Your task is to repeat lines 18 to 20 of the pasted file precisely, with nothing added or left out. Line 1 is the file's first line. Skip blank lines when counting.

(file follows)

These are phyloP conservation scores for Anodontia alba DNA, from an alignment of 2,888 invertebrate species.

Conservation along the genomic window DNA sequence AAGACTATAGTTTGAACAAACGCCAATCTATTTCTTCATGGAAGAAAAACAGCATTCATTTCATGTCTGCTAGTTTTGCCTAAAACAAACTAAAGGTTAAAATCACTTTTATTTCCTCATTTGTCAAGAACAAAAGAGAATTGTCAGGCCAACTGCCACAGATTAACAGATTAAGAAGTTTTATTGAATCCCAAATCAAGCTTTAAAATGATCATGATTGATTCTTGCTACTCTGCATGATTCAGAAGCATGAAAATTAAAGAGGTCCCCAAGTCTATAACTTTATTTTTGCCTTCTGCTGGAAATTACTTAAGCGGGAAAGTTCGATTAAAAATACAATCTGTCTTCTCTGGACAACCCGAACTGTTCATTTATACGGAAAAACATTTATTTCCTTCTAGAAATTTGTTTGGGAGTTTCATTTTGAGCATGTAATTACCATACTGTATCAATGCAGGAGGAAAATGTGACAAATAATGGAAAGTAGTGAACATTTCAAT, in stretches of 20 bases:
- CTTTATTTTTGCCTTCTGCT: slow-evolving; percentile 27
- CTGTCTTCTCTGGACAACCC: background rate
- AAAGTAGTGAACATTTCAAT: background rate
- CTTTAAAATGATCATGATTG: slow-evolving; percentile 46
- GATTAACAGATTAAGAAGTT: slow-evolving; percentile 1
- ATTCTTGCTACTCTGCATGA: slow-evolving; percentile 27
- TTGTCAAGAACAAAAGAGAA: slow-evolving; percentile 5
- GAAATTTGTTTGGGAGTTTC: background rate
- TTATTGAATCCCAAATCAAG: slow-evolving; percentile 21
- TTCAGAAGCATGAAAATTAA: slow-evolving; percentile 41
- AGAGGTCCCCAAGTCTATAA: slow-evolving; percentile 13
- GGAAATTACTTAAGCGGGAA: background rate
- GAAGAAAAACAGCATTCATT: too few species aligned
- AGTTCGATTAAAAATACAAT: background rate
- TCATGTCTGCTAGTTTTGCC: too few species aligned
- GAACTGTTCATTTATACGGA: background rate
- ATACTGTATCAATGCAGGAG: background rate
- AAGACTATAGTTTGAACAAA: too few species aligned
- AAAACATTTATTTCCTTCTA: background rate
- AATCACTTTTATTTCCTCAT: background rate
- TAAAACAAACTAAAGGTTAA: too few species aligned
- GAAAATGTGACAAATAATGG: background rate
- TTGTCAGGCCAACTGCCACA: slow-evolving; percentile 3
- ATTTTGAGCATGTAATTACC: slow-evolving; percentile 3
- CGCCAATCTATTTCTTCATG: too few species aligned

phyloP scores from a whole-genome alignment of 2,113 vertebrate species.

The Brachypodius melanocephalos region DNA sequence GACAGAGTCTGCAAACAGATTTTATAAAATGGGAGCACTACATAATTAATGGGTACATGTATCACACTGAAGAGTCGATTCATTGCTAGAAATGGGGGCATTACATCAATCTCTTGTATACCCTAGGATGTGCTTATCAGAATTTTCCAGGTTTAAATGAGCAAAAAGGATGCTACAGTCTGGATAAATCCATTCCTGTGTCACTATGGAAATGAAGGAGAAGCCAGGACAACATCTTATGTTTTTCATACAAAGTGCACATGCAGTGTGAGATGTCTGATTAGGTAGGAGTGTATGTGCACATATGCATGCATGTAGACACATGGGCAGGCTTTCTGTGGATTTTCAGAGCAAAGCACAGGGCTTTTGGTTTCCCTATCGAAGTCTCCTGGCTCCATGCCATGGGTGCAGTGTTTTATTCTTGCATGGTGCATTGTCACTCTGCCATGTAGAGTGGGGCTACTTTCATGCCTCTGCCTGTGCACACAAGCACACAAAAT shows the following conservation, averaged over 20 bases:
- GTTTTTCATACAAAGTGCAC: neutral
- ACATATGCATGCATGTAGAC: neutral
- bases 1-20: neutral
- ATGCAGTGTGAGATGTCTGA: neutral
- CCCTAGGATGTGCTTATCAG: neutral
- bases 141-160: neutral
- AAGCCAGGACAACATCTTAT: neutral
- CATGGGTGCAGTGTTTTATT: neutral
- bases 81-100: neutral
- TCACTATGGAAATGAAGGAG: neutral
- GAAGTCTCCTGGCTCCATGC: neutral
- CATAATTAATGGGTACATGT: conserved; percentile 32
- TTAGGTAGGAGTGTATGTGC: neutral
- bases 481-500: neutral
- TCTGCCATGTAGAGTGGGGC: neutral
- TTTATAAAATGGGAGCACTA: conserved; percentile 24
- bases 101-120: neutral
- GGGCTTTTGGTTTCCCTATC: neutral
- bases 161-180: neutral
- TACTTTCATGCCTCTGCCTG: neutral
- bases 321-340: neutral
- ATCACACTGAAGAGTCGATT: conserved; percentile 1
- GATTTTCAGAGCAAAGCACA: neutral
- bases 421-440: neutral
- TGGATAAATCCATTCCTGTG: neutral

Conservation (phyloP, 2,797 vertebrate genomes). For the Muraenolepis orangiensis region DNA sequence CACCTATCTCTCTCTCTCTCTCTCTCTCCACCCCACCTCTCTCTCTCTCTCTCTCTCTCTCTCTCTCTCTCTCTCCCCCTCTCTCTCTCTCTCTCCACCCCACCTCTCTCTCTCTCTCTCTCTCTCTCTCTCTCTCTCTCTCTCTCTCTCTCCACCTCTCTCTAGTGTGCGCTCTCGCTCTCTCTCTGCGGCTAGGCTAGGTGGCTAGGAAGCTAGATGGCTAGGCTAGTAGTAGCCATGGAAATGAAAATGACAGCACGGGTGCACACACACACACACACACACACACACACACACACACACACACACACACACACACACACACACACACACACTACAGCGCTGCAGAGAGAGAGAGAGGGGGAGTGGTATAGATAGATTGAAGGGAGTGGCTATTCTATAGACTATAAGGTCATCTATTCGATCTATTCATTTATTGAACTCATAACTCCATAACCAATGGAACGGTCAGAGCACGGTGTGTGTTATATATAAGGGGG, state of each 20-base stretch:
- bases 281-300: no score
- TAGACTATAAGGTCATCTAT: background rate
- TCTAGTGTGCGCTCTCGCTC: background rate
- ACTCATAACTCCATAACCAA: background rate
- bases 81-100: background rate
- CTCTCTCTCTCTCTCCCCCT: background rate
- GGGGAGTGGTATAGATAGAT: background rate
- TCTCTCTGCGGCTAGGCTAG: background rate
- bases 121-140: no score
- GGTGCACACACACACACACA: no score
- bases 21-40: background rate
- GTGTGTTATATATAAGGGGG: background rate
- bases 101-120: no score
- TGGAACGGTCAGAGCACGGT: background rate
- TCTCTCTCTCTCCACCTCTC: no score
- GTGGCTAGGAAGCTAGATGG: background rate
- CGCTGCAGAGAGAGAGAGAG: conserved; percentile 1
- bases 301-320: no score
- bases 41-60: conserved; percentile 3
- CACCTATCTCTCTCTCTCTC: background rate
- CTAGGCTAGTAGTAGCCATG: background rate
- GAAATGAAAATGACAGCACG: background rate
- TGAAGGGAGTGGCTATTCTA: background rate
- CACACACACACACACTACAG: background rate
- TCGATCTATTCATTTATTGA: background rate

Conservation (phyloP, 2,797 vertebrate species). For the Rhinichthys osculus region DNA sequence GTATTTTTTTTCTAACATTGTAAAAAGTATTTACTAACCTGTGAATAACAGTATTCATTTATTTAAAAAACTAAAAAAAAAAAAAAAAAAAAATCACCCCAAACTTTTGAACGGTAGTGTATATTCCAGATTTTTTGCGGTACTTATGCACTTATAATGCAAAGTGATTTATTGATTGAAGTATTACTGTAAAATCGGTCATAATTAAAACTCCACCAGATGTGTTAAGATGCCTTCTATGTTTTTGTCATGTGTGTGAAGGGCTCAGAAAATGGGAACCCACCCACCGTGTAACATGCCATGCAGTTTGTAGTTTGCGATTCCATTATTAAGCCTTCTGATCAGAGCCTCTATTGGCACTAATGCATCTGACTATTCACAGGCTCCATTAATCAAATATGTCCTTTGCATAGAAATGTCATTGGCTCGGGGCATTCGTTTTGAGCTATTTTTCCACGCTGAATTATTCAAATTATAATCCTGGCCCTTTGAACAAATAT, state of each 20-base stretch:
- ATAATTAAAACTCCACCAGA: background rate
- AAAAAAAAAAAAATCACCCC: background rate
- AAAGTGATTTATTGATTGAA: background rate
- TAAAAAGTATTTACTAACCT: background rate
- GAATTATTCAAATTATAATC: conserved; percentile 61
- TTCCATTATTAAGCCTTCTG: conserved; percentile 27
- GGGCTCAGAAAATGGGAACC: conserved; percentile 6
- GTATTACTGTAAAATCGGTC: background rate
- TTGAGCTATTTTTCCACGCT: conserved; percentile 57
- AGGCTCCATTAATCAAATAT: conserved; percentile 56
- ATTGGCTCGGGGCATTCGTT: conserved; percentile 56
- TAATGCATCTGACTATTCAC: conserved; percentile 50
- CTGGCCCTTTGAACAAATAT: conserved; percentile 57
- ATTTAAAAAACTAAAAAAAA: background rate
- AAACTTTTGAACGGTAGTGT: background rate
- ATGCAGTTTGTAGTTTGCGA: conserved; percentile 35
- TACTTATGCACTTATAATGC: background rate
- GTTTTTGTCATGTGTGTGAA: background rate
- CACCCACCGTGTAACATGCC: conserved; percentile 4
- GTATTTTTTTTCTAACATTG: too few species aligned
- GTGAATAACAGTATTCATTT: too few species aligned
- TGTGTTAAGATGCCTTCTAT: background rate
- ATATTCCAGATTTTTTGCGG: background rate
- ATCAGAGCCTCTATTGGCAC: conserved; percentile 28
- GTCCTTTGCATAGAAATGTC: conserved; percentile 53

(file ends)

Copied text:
- GAACTGTTCATTTATACGGA: background rate
- ATACTGTATCAATGCAGGAG: background rate
- AAGACTATAGTTTGAACAAA: too few species aligned